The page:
When my first niece was born 12 years ago (oy vey), I started a tradition by making her a crocheted baby afghan, a pieced quilt, and an embroidered quilt. The more nieces and nephews I get, the longer it takes me to get these done. Youngest niece has her crocheted afghan and that is it. 2nd youngest niece still hasn’t received her embroidered quilt, and she just turned 4. I am going to have to turn hers into a twin size. And I better get it done before she is too old to appreciate bunnies. But of course I started in on the next niece’s pieced quilt because I am a project magpie (ooooooh, bright shiny new project, let’s start that.)

This is youngest niece’s pieced quilt, all the blocks are done:

I will post about this pattern when I have it all put together and the borders sewn on. Because that book is upstairs and I am too lazy to run up there right now.

I am also working on one pair of socks right now, not counting the ones that are almost done but that I am pretty sure I am going to abandon because I don’t really like them. We will see.

These are a pattern out of “Sensational Knitted Socks.” In an effort to improve my sock knitting, I am trying to make one pair of socks for each pattern in the book. At the rate I am going I will be 99 before I am done.

One of these is at the point where I need to start decreasing the toe, and the other one is close. I will bring these along to my Knit Knight tomorrow night and may get to the decrease point on the 2nd one. It is not always a good idea to start decreasing at Knit Knight, because I have to pay attention to do that, and paying attention while we are knitting and visiting and laughing is not always possible. So I will also take along a new project, which will be made with a Sophie’s Toes Magic Ball (http://www.etsy.com/shop/emilyparson) (http://whatsthatgonnabe.blogspot.com/2007/11/magic-ball.html) that my friend Cathy (http://www.catwithcats.com/) gave me. I do not yet know WHICH project I am going to make with this, but hopefully I will have decided by tomorrow night. Maybe I should also take along my shrug which requires no thought to knit whatsoever.

Thoughts on the Magic Ball: These make cool shawls but I am not a shawl person. I might make the Chevron Scarf from “Last Minute Knitted Gifts” by Joelle Hoverson, which I have made several times but always in worsted yarn and never for myself to keep. OR maybe find something new in “Sock Yarn One-Skein Wonders.” You never know. Ooooooo, look, a bright shiny new project……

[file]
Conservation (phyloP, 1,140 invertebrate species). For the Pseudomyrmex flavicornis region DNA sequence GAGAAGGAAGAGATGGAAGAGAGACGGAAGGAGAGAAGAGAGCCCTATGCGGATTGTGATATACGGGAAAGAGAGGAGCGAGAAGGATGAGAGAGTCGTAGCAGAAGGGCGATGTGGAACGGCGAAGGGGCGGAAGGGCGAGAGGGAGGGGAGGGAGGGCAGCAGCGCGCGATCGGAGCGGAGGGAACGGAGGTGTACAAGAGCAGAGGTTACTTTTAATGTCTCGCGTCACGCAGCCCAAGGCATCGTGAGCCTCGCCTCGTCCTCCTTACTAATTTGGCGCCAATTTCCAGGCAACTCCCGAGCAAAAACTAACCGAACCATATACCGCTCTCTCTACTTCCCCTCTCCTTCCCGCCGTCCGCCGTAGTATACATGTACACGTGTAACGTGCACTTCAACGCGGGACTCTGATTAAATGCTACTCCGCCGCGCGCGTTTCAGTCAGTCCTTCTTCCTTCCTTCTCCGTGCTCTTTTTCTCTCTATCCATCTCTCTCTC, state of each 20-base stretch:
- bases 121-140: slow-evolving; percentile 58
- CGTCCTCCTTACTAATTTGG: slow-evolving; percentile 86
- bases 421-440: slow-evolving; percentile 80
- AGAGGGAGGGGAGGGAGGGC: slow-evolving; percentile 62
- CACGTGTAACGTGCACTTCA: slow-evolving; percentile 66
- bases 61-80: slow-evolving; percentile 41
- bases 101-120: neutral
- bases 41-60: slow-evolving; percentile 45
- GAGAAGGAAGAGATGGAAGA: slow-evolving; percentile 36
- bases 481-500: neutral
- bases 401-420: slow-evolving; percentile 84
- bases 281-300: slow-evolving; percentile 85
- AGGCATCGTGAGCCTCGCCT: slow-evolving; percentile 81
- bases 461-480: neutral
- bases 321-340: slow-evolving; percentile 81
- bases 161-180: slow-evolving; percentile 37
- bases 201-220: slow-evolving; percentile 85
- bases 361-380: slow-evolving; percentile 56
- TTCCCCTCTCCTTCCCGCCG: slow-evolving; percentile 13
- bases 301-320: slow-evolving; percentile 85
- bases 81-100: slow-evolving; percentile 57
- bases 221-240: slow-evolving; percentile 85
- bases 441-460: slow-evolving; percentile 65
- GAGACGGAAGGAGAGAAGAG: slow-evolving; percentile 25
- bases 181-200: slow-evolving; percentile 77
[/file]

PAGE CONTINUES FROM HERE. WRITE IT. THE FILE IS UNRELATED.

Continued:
Someone has a very strange idea of fun

I get a catalog called “Bits and Pieces.” They have interesting puzzles and games, I have no idea how I got on this mailing list, and one of their offerings stopped me cold. I posted it on my Facebook page, and the comments that ensued made the puzzle twice as funny. If you need a white elephant gift, or want to send a subtle message to someone, this puzzle is still available.


And the comment stream:

Tell me one thing that is not just WRONG WRONG WRONG with this.

Well, you certainly don’t need the plunger in an outhouse!

You mean other than you made me look at this?

It answers the question of whether or not bears sh** in the woods.

My personal opinion is that “fun-filled” “outhouse” and “puzzle” do not belong together in ANY situation. And yes, what is that raccoon doing with that plunger? That one bear who is already IN the outhouse looks like he is picking up the skunk to use as toilet paper.

Besides, everyone knows that moose are better plungers than racoons. Duh.

And it is aparently not only unisex, but also unispecies. That is just unforgivable.

well yes, he needs to use the skunk for toilet paper – the owl is hoarding his!

The bear in the outhouse also looks really disgusted. Can’t he get just five minutes to himself?!?!!

Yes, I was going to say that … where is the privacy?

Cyndi Frailing Nelson, since you “liked” this post, does that mean you want me to get you this puzzle for Christmas?

Not only no privacy, but he has a squirrel standing on his head! And the opossum was obviously making rude personal comments.

Well of course he needs to pick up the skunk as tp because the owl is holding the real roll hostage on top of the outhouse.

And why does the owl look so drunk? It’s using the TP roll to keep itself upright.

The owl looks drunk and or hungover, perhaps THAT is why he needs all the toilet paper.

You know that skunk’s asking the owl, “really? You don’t have a square to spare?!?!”


We spent many hours as kids doing puzzles, since we had only 3 TV channels (and we didn’t even have color TV until I was 9??? or so) although I do think I remember I preferred a good book or a rousing game of Life or Go For Broke. Or Monopoly, with unlimited borrowing from the bank. Puzzles were one of the default gifts of choice at the Spring Creek School gift exchange, I remember one with kittens. Puzzles or paint-by-numbers, which I was spectacularly bad at. Oh, if I could find one of those, I would scan it in. We had one HUGE on that was a Caterpillar (dirt mover) that my Dad must have gotten from the Cat dealer (or maybe at an auction). That one was up on the card table for a LONG time as we put it together. My mom has a large collection of puzzles, all that she had plans to do in her retirement, or do and then give away, once she determined if all the pieces were there. Needless to say, there is a big box of puzzles that are still undone, as she has had other priorities.